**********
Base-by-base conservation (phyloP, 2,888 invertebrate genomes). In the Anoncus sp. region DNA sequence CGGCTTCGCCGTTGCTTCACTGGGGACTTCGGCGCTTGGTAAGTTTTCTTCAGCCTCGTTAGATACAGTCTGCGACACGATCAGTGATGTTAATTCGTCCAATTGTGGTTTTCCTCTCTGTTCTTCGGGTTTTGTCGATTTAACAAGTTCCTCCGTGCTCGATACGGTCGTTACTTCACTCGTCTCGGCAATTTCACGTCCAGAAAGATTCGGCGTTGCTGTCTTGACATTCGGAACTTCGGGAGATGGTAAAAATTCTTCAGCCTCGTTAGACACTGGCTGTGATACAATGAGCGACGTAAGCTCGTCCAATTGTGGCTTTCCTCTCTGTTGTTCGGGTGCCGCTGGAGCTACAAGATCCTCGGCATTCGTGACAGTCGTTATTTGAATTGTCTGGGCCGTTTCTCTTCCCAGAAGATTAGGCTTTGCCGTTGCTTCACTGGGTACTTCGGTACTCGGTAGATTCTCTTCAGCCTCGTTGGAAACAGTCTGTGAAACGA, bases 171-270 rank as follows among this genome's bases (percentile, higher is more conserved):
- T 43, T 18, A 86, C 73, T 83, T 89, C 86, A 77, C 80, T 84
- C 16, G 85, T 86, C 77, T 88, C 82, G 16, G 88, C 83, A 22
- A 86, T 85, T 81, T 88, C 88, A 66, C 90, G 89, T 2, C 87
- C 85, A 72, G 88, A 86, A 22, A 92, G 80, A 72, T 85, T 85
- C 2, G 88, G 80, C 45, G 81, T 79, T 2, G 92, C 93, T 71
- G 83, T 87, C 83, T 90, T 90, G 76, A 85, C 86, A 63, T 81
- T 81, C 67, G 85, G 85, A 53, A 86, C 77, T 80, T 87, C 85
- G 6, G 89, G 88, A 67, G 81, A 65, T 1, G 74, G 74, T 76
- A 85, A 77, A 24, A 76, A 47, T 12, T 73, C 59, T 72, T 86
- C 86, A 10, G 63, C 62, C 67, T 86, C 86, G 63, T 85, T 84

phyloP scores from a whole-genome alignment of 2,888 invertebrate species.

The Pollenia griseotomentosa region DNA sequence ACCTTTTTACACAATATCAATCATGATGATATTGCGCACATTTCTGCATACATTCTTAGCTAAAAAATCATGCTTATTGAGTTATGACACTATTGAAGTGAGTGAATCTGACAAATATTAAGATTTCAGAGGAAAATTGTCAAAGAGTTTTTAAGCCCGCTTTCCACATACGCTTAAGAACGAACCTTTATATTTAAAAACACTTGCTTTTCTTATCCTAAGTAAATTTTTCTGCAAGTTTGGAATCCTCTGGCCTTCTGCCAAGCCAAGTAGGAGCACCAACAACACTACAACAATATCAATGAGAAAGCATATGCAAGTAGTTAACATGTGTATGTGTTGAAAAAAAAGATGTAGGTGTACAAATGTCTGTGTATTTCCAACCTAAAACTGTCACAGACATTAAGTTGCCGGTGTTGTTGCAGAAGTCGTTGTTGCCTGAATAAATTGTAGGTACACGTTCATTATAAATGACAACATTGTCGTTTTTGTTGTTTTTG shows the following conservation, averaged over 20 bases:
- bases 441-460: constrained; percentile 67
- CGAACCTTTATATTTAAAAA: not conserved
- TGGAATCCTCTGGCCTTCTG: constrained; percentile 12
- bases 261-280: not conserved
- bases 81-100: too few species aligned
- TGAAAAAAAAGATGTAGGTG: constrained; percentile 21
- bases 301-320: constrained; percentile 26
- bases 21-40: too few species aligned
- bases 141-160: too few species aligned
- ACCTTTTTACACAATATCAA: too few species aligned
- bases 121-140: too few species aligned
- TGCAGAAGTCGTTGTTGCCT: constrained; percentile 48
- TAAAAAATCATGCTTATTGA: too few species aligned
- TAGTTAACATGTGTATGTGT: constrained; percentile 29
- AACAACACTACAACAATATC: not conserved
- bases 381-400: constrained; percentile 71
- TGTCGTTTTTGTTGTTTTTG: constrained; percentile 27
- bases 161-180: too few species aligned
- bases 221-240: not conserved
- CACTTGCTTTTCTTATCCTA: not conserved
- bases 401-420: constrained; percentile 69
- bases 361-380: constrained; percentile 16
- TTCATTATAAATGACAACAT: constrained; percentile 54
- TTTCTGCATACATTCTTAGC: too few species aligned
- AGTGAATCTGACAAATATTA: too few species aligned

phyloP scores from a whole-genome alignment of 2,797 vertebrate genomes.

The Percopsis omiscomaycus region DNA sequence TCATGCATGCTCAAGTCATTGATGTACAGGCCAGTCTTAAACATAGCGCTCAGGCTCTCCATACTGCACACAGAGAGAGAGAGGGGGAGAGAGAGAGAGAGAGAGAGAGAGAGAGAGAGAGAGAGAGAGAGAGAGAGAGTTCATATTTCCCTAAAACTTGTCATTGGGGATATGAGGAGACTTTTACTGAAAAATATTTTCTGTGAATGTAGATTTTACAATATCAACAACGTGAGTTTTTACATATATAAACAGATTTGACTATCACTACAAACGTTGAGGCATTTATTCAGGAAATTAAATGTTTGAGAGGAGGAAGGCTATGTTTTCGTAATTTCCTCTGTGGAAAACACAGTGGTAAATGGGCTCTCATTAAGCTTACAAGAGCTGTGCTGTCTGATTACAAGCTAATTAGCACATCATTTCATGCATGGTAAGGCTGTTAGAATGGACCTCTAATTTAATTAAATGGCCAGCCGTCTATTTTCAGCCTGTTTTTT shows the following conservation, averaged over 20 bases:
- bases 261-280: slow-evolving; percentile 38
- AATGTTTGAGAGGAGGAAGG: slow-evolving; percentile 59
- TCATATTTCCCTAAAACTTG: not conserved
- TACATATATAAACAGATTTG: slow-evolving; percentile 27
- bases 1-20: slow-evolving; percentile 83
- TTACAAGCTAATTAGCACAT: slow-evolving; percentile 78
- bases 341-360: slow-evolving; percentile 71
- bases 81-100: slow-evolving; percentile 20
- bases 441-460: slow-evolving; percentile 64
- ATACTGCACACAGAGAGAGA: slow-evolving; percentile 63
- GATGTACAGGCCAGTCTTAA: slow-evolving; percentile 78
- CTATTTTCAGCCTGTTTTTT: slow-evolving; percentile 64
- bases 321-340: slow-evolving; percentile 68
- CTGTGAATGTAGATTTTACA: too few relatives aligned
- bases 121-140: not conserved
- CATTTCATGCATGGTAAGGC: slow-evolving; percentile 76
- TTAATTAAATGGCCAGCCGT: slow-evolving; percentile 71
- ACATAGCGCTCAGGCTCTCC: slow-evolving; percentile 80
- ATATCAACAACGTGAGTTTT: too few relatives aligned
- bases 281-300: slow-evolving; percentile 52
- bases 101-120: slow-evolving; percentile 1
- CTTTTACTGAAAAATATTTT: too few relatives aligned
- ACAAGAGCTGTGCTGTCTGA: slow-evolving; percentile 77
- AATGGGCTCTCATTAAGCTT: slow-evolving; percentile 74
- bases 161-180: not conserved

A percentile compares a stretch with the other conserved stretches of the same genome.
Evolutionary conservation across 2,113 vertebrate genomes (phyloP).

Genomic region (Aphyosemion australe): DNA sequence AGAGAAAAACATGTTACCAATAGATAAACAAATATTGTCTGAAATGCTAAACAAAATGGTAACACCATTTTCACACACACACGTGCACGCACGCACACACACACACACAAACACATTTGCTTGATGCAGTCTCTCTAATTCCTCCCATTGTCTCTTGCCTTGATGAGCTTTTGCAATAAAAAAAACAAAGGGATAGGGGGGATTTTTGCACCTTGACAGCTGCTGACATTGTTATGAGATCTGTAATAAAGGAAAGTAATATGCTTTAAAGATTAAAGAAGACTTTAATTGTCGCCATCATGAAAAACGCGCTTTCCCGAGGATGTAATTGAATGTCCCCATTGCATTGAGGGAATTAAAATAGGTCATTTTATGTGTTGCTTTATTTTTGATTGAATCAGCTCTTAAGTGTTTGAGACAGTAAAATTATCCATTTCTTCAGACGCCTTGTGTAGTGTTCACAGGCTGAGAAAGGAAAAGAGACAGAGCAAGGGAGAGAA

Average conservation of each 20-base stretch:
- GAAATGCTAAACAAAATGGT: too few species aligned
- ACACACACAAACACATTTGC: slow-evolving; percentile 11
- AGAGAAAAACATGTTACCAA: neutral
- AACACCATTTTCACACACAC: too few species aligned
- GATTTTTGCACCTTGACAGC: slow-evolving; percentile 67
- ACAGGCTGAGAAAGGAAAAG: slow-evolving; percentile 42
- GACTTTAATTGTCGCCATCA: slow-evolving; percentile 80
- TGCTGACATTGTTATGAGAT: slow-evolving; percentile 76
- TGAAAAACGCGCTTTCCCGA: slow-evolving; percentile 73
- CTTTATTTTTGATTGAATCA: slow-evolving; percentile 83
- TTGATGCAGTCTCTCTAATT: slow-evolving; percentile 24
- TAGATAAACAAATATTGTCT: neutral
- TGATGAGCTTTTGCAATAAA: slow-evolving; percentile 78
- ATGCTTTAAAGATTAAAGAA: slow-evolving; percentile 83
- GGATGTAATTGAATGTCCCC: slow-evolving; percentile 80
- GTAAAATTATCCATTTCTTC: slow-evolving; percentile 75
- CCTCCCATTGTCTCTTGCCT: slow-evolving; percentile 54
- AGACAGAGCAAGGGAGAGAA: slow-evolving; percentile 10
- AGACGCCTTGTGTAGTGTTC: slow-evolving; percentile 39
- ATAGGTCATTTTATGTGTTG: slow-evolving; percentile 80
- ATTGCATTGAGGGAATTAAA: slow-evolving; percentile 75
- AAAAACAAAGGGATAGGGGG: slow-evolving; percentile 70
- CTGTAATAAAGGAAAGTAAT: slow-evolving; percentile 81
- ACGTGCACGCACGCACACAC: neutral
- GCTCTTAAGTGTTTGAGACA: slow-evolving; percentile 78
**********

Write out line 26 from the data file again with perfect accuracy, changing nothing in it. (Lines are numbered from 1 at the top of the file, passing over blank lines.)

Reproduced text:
- TAAAAAATCATGCTTATTGA: too few species aligned